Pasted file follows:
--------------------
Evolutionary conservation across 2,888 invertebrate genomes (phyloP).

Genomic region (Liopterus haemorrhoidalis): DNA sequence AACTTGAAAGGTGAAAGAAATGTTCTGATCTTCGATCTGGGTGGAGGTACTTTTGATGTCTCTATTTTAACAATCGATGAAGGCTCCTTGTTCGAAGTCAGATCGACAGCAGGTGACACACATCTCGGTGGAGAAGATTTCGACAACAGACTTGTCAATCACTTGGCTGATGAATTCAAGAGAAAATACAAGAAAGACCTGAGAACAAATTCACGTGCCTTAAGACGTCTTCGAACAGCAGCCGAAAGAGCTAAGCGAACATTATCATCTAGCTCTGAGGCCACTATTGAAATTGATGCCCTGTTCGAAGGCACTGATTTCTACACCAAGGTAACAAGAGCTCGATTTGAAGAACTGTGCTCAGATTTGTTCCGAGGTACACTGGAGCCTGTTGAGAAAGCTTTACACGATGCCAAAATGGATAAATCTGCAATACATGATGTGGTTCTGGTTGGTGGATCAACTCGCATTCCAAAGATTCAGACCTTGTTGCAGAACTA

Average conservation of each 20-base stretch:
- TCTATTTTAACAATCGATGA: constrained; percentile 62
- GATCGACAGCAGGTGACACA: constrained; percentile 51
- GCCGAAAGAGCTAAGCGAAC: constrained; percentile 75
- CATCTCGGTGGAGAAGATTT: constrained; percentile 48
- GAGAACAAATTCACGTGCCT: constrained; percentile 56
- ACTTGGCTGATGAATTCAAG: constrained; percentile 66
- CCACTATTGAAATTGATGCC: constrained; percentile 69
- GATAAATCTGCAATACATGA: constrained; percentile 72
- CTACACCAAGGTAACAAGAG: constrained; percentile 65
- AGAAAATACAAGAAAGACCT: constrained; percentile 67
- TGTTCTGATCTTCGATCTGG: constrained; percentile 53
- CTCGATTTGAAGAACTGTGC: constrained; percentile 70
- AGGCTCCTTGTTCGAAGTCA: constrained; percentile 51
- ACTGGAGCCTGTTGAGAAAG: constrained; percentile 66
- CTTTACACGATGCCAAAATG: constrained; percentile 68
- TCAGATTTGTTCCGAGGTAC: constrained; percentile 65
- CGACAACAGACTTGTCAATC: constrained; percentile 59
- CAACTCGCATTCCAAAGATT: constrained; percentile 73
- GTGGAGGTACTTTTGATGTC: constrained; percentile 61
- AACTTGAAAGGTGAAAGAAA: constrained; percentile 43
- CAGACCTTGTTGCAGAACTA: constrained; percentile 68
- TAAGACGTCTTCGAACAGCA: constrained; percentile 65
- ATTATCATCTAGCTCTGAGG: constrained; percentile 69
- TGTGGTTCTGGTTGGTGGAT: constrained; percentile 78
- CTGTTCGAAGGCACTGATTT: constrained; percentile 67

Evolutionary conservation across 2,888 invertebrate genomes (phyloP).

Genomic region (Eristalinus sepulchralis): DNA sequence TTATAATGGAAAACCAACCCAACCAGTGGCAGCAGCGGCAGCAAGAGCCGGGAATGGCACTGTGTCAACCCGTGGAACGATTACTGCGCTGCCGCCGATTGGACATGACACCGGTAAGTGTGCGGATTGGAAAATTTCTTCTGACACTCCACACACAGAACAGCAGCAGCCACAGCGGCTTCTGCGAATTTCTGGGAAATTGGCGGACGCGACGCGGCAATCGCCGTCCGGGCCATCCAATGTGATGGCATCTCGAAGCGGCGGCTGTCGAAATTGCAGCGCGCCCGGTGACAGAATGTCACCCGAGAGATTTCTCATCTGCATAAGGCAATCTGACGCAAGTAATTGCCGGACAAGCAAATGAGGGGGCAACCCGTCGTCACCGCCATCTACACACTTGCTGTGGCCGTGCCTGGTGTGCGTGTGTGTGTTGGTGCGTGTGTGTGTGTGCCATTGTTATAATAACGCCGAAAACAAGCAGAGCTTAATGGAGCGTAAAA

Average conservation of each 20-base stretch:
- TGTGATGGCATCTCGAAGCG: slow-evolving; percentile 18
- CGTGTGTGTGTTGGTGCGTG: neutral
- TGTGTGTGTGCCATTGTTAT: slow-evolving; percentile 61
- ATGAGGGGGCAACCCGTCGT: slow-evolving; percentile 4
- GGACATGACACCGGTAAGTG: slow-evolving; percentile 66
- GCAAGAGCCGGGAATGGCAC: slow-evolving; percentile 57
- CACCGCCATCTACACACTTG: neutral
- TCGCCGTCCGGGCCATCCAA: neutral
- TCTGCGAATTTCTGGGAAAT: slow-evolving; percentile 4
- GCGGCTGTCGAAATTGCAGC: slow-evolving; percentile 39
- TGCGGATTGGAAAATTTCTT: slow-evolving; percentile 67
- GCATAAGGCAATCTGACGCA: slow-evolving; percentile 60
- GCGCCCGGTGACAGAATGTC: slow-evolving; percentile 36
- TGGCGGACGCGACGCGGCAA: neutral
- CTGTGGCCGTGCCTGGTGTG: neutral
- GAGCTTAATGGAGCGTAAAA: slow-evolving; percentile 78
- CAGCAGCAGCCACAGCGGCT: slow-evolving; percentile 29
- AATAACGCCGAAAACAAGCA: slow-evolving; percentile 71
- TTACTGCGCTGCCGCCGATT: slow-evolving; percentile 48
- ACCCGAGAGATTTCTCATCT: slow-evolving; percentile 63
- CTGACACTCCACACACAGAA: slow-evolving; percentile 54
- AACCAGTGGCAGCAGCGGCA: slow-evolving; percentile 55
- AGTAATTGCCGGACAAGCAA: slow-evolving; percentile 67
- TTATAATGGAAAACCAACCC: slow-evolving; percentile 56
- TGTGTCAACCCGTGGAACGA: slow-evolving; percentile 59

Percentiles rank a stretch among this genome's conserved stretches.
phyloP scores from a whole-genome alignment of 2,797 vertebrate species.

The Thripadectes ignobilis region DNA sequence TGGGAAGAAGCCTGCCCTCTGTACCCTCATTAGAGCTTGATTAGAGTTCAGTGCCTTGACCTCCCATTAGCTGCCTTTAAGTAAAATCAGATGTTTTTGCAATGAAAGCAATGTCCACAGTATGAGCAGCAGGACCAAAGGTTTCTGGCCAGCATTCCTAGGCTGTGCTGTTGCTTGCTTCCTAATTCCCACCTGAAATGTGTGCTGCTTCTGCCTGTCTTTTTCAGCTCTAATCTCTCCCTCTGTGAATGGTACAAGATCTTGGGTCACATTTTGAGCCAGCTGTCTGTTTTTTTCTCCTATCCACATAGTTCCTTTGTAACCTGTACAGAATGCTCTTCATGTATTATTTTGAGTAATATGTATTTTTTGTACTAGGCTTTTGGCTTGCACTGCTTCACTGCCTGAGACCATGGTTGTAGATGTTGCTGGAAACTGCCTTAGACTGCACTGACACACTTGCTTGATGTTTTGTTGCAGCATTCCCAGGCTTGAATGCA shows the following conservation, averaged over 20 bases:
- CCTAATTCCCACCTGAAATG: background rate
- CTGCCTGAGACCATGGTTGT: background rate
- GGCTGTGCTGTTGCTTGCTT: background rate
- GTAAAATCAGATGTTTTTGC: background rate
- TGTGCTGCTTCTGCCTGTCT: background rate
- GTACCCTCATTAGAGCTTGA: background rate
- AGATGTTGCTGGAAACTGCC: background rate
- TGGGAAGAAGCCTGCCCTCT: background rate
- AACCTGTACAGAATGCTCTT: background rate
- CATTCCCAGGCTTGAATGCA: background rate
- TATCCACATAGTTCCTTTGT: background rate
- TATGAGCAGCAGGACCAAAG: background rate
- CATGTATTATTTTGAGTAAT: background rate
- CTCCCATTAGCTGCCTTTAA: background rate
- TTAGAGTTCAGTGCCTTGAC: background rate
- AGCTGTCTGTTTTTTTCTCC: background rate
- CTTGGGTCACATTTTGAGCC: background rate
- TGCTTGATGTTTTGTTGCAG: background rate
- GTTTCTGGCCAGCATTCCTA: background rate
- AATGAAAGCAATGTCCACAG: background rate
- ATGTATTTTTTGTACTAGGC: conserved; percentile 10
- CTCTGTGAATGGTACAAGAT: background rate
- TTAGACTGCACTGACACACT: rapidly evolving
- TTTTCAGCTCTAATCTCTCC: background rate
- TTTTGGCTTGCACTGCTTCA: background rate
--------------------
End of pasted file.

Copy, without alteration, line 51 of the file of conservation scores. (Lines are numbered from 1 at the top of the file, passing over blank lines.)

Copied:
- ACCCGAGAGATTTCTCATCT: slow-evolving; percentile 63